Light it Up by Nick Petrie: A Review by Warren Bull
Image by Yaoqi Lai on Unsplash
As I said when I reviewed his first two novels, it is always a pleasure to discover a new talented author and Nick Petrie is truly a find. He sustains his performance in his third novel. The dreaded sophomore slump is still nowhere to be found.
Nick Petrie follows The Drifter, and Burning Bright with another winner Light it Up
Peter Ash, a former Marine lieutenant, was sent on many combat missions. PTSD symptoms appeared just as he was leaving the service. And it is true that they may appear at any time after the trauma that caused them. In this novel, he has made progress in individual therapy and in group therapy with others who have the disorder.
Peter has been working with a group of volunteers reconstructing mountain trails after rain and snow has degraded them. It is hard labor that leaves him tired and satisfied. One member of the crew owns a business that provides protection for legal marijuana growers. It is difficult, almost impossible, to set up regular business accounts because federal legislation does not recognize the legality of the profits.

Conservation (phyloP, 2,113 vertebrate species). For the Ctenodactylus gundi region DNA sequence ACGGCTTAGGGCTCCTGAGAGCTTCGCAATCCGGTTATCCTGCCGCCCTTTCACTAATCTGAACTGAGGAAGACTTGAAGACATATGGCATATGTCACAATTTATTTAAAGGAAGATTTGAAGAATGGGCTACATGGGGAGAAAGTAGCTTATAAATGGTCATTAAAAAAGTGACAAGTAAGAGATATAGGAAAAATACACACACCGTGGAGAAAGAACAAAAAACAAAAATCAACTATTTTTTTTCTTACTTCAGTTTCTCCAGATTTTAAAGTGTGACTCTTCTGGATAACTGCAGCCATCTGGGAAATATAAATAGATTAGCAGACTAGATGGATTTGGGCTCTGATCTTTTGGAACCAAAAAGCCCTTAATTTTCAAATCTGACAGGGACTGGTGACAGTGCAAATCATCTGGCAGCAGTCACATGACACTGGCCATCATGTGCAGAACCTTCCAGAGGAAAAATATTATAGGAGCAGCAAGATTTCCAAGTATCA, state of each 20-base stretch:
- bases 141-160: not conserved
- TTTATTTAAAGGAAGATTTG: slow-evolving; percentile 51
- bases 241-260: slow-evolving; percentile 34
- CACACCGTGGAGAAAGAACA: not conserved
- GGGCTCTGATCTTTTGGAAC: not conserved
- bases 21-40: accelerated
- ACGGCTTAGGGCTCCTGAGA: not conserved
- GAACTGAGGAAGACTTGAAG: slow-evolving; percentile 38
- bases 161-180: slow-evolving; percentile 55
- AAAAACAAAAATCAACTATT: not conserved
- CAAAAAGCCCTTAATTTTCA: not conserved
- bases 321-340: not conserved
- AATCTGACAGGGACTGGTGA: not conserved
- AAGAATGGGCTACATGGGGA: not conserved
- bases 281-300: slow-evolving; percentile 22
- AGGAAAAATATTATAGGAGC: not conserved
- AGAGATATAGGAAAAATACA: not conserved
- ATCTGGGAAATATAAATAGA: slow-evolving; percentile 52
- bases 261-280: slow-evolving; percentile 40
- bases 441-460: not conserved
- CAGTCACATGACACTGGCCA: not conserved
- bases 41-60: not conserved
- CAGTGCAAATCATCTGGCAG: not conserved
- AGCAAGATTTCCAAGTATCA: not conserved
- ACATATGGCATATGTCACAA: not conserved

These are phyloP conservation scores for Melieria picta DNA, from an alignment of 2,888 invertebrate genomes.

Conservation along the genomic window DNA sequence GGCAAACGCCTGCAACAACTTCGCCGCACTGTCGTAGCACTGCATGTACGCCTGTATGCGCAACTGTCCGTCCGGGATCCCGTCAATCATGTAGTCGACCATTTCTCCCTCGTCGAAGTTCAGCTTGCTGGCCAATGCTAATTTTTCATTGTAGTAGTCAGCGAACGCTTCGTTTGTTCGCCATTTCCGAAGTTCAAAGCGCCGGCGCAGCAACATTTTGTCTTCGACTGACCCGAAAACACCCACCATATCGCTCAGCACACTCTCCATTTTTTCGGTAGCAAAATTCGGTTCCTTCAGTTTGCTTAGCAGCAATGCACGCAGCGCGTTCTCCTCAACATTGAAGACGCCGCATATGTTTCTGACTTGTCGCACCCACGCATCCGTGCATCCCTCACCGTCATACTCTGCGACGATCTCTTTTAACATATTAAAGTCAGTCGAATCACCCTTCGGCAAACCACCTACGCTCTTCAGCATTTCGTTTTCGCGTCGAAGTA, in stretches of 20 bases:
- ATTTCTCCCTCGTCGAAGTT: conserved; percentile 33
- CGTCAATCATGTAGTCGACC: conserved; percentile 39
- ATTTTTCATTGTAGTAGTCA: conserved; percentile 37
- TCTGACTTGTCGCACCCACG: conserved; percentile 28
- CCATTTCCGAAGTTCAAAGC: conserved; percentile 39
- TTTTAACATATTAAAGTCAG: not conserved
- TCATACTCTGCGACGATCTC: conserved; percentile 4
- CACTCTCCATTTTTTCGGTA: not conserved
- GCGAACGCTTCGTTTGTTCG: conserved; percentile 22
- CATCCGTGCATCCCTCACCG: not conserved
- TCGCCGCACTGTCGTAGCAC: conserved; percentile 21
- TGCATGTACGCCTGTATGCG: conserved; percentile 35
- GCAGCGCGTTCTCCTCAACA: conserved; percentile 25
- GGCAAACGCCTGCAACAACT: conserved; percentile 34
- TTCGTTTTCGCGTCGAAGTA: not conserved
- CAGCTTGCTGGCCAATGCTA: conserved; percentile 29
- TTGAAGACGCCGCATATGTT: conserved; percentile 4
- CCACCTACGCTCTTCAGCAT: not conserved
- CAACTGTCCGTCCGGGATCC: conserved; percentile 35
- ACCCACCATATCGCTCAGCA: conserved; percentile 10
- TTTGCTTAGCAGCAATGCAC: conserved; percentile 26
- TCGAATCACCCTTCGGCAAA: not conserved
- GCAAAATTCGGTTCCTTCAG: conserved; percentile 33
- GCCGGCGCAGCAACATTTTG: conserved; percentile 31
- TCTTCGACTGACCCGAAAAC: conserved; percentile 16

Large amounts of cash make marijuana businesses tempting targets for thieves. When his friend asks Peter to ride shotgun on a cash run after one shipment disappears, he and Peter both believe this is a short-time favor. Peter wants to help, but he also has plans to visit the love of his life who told him to get his act together before they make long-term plans.
When things go spectacularly wrong, Peter’s amazing survival skills allow him to live through a vicious assault. Much as he wants to see his love, he feels he made a promise and cannot leave the situation as it is. Peter’s kick-ass lover demands to be part of the action. What results is a clear warning to be careful what you wish for.
Part of what I enjoyed was the way Peter wooed his lady by long distance. I used the same strategy with the light of my life.
The plot flows rapidly but stays within the possible. I admire the smooth writing that does not intrude on the suspension of disbelief.
This book did not stay on my to-be-read pile. I recommend the author and the book highly.